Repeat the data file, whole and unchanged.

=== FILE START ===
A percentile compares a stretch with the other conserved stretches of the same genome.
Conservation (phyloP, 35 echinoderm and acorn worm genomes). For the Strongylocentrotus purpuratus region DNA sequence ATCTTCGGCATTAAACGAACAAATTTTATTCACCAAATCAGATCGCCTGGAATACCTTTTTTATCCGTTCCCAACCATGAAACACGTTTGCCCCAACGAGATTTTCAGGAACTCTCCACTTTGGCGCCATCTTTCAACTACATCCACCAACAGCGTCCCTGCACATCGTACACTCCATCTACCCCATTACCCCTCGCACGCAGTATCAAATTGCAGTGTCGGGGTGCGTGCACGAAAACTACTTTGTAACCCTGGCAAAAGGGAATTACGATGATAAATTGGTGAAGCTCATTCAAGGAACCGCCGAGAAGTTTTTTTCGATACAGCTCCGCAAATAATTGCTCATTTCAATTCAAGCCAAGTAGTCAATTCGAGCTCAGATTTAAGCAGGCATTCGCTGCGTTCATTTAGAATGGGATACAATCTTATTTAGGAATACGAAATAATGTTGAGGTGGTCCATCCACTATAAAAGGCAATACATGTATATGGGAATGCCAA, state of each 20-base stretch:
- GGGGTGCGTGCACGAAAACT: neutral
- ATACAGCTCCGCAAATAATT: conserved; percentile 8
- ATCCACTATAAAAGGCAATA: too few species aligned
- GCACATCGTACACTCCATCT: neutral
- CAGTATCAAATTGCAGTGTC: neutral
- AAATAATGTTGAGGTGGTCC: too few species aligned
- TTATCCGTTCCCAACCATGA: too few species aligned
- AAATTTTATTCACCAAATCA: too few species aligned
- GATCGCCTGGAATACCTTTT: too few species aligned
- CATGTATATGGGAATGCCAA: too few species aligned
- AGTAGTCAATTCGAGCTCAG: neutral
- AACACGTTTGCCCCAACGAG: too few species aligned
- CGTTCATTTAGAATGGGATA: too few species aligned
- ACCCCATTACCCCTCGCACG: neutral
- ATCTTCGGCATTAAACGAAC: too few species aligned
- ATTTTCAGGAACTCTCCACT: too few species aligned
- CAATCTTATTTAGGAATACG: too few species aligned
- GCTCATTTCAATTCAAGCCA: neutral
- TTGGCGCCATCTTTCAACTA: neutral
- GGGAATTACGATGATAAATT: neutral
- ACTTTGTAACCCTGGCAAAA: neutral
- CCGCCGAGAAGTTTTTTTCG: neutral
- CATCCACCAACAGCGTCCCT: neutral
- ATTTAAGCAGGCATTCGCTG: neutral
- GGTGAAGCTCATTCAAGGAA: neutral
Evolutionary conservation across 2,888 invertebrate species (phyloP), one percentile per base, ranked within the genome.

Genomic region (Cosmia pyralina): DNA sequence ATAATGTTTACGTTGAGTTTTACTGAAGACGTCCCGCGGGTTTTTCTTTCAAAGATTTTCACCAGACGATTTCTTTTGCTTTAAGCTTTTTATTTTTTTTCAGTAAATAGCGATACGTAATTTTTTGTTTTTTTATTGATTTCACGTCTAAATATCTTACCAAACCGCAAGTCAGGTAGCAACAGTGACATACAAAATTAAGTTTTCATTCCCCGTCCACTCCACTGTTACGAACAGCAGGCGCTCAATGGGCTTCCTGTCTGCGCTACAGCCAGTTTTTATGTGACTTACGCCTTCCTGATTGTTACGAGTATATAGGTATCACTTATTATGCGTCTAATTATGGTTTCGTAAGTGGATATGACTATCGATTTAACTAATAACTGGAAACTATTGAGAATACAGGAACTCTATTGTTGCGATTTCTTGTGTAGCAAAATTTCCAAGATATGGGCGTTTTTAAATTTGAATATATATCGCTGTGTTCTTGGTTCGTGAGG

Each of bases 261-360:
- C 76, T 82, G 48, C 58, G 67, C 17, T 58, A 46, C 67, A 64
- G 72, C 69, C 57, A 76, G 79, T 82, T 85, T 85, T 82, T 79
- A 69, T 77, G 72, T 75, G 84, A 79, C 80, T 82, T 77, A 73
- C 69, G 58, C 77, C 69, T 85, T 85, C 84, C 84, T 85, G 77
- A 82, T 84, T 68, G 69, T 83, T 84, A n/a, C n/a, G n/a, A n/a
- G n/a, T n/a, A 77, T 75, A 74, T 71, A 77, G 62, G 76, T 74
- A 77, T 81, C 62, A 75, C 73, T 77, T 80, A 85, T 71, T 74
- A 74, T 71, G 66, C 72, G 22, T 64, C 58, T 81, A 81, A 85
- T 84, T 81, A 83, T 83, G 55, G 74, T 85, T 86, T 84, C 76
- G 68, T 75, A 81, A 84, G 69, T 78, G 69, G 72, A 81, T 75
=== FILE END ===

A percentile compares a stretch with the other conserved stretches of the same genome.
Conservation (phyloP, 35 echinoderm and acorn worm genomes). For the Strongylocentrotus purpuratus region DNA sequence ATCTTCGGCATTAAACGAACAAATTTTATTCACCAAATCAGATCGCCTGGAATACCTTTTTTATCCGTTCCCAACCATGAAACACGTTTGCCCCAACGAGATTTTCAGGAACTCTCCACTTTGGCGCCATCTTTCAACTACATCCACCAACAGCGTCCCTGCACATCGTACACTCCATCTACCCCATTACCCCTCGCACGCAGTATCAAATTGCAGTGTCGGGGTGCGTGCACGAAAACTACTTTGTAACCCTGGCAAAAGGGAATTACGATGATAAATTGGTGAAGCTCATTCAAGGAACCGCCGAGAAGTTTTTTTCGATACAGCTCCGCAAATAATTGCTCATTTCAATTCAAGCCAAGTAGTCAATTCGAGCTCAGATTTAAGCAGGCATTCGCTGCGTTCATTTAGAATGGGATACAATCTTATTTAGGAATACGAAATAATGTTGAGGTGGTCCATCCACTATAAAAGGCAATACATGTATATGGGAATGCCAA, state of each 20-base stretch:
- GGGGTGCGTGCACGAAAACT: neutral
- ATACAGCTCCGCAAATAATT: conserved; percentile 8
- ATCCACTATAAAAGGCAATA: too few species aligned
- GCACATCGTACACTCCATCT: neutral
- CAGTATCAAATTGCAGTGTC: neutral
- AAATAATGTTGAGGTGGTCC: too few species aligned
- TTATCCGTTCCCAACCATGA: too few species aligned
- AAATTTTATTCACCAAATCA: too few species aligned
- GATCGCCTGGAATACCTTTT: too few species aligned
- CATGTATATGGGAATGCCAA: too few species aligned
- AGTAGTCAATTCGAGCTCAG: neutral
- AACACGTTTGCCCCAACGAG: too few species aligned
- CGTTCATTTAGAATGGGATA: too few species aligned
- ACCCCATTACCCCTCGCACG: neutral
- ATCTTCGGCATTAAACGAAC: too few species aligned
- ATTTTCAGGAACTCTCCACT: too few species aligned
- CAATCTTATTTAGGAATACG: too few species aligned
- GCTCATTTCAATTCAAGCCA: neutral
- TTGGCGCCATCTTTCAACTA: neutral
- GGGAATTACGATGATAAATT: neutral
- ACTTTGTAACCCTGGCAAAA: neutral
- CCGCCGAGAAGTTTTTTTCG: neutral
- CATCCACCAACAGCGTCCCT: neutral
- ATTTAAGCAGGCATTCGCTG: neutral
- GGTGAAGCTCATTCAAGGAA: neutral
Evolutionary conservation across 2,888 invertebrate species (phyloP), one percentile per base, ranked within the genome.

Genomic region (Cosmia pyralina): DNA sequence ATAATGTTTACGTTGAGTTTTACTGAAGACGTCCCGCGGGTTTTTCTTTCAAAGATTTTCACCAGACGATTTCTTTTGCTTTAAGCTTTTTATTTTTTTTCAGTAAATAGCGATACGTAATTTTTTGTTTTTTTATTGATTTCACGTCTAAATATCTTACCAAACCGCAAGTCAGGTAGCAACAGTGACATACAAAATTAAGTTTTCATTCCCCGTCCACTCCACTGTTACGAACAGCAGGCGCTCAATGGGCTTCCTGTCTGCGCTACAGCCAGTTTTTATGTGACTTACGCCTTCCTGATTGTTACGAGTATATAGGTATCACTTATTATGCGTCTAATTATGGTTTCGTAAGTGGATATGACTATCGATTTAACTAATAACTGGAAACTATTGAGAATACAGGAACTCTATTGTTGCGATTTCTTGTGTAGCAAAATTTCCAAGATATGGGCGTTTTTAAATTTGAATATATATCGCTGTGTTCTTGGTTCGTGAGG

Each of bases 261-360:
- C 76, T 82, G 48, C 58, G 67, C 17, T 58, A 46, C 67, A 64
- G 72, C 69, C 57, A 76, G 79, T 82, T 85, T 85, T 82, T 79
- A 69, T 77, G 72, T 75, G 84, A 79, C 80, T 82, T 77, A 73
- C 69, G 58, C 77, C 69, T 85, T 85, C 84, C 84, T 85, G 77
- A 82, T 84, T 68, G 69, T 83, T 84, A n/a, C n/a, G n/a, A n/a
- G n/a, T n/a, A 77, T 75, A 74, T 71, A 77, G 62, G 76, T 74
- A 77, T 81, C 62, A 75, C 73, T 77, T 80, A 85, T 71, T 74
- A 74, T 71, G 66, C 72, G 22, T 64, C 58, T 81, A 81, A 85
- T 84, T 81, A 83, T 83, G 55, G 74, T 85, T 86, T 84, C 76
- G 68, T 75, A 81, A 84, G 69, T 78, G 69, G 72, A 81, T 75